In another aspect of the invention, a system includes means for providing a color image having color pixels, a means for determining a number of the color pixels of the color image, a means for calculating an actual printing cost for the image based on the number of color pixels and a pixel cost, a means for determining whether the actual printing cost exceeds a threshold printing cost, a means for reducing the colorant amounts to be used in printing if the actual printing cost exceeds the threshold, and a means for printing either a modified color image based on the reducing or the color image.

In another aspect of the invention, the invention is implemented in a xerographic printing environment.

Further scope of the applicability of the present invention will become apparent from the detailed description provided below. It should be understood, however, that the detailed description and specific examples, while indicating preferred embodiments of the invention, are given by way of illustration only, since various changes and modifications within the spirit and scope of the invention will become apparent to those skilled in the art.

DESCRIPTION OF THE DRAWINGS

The present invention exists in the construction, arrangement, and combination of the various parts of the device, and steps of the method, whereby the objects contemplated are attained as hereinafter more fully set forth, specifically pointed out in the claims, and illustrated in the accompanying drawings in which:

FIG. 1 is a flow chart illustrating an overall method according to the present invention;

FIG. 2 is a flow chart illustrating a more detailed method according to the present invention;

FIG. 3 is a flow chart illustrating a method to reduce colorant amounts;

FIG. 4 is a block diagram of an apparatus according to the present invention;

FIG. 5 is a block diagram of an image processing unit according to the present invention;

FIG. 6 is a flow chart illustrating an alternative method for reducing colorant amounts according to the present invention;

FIG. 7 is a block diagram illustrating an alternative embodiment of the present invention; and,

FIG. 8 is a flow chart illustrating another alternative method for reducing colorant amounts according to the present invention.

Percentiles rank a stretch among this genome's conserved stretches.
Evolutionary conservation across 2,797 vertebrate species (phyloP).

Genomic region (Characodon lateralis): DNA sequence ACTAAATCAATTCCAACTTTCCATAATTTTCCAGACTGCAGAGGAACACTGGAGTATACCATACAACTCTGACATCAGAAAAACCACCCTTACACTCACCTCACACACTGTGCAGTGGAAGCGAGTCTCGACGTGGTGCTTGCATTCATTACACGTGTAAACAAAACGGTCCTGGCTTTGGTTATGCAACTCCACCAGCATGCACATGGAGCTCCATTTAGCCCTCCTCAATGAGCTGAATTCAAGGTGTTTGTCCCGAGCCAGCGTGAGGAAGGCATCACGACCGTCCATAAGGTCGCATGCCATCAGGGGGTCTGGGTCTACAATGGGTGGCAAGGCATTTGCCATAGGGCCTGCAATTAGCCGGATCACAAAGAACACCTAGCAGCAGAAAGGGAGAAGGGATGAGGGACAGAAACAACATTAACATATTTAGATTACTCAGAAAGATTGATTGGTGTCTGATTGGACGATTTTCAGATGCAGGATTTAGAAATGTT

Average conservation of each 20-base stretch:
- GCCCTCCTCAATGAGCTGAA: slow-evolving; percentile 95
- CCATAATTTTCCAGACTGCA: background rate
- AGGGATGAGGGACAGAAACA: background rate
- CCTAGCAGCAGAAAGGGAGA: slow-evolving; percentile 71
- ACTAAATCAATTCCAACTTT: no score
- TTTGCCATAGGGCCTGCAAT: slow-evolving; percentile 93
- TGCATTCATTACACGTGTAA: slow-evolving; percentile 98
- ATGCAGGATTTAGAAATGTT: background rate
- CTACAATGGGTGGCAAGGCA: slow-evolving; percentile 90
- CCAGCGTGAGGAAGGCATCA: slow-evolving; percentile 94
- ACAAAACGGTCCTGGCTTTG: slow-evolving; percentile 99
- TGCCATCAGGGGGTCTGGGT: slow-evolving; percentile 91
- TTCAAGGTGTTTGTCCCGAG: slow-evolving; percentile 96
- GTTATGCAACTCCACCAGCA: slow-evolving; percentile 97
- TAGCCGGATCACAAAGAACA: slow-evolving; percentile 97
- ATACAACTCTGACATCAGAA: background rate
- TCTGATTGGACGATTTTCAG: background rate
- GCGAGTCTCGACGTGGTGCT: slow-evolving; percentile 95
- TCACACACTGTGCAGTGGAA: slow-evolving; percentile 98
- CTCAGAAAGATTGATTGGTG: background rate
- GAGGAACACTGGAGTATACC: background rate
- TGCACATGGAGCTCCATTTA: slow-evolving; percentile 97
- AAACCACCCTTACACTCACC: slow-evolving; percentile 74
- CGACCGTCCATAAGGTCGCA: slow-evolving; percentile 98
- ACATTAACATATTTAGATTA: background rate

DETAILED DESCRIPTION OF THE PREFERRED EMBODIMENTS

Referring now to the drawings wherein the showings are for purposes of illustrating the preferred embodiments of the invention only and not for purposes of limiting same, FIG. 1 provides a view of an overall preferred method according to the present invention that may be implemented in a suitable image rendering device such as a copier or printer. As shown, the overall method 100 includes initiating a cost reduction, or cost saving, mode for the rendering device (step 102) and then analyzing a page to determine a cost for printing thereof (step 104). If necessary, the cost of the page is reduced for printing purposes (step 106). The page is then printed (step 108).

It should be appreciated that, although the overall preferred method is described in connection with determination of cost per page, the invention could also be applied on a document-by-document basis. This alternative could be implemented in situations where entire documents are available for analysis prior to printing. In such a situation, a heavily colored page might print as requested provided that the document contains enough other low cost pages to compensate for the cost of the heavily colored page.

It should be further appreciated that the invention is not limited to the printing of color pages with ink. The techniques described herein could also be applied where printing is accomplished with other image rendering materials (e.g. texture building materials) that vary in cost.

Referring back now to the drawings, in a preferred embodiment of the invention shown in FIG. 2, a method 200 is implemented by first initiating a cost saving mode for the image rendering device (step 201). Of course, at least in the initial run or prior thereto, the administrator of the rendering device sets a threshold cost per page (step 202), the surpassing of which will cause the features of the present invention to be implemented to save costs. For practical purposes, the initiation of the cost saving mode may also be a decision made only by the administrator of the rendering device as opposed to all users. Such a feature could readily be implemented in conjunction with a required use of security passwords and the like.

In addition, other cost data such as the cost of consumable materials for printing or rendering as well as other costs factors such as energy use, machine wear and the like is input to the system. In one embodiment this is expressed as a cost per color element, or pixel, and is a function of its color (e.g. the colorant amount assigned to the pixel.) In another embodiment this is expressed as a cost per colored area size and is a function of the color. This cost could be determined and set when the device is configured. Alternatively, the cost could be determined and input to the system by the administrator, similar to the manner in which the administrator would input the threshold cost per page. This alternative would, of course, provide improved flexibility in the event that printing materials (or the cost thereof) deviate from the time of initial configuration of the device. The cost per pixel could thus be periodically updated. Again, for practical purposes, in a system where the cost per pixel may be changed, such a change is preferably only made by the administrator of the system, as opposed to all users.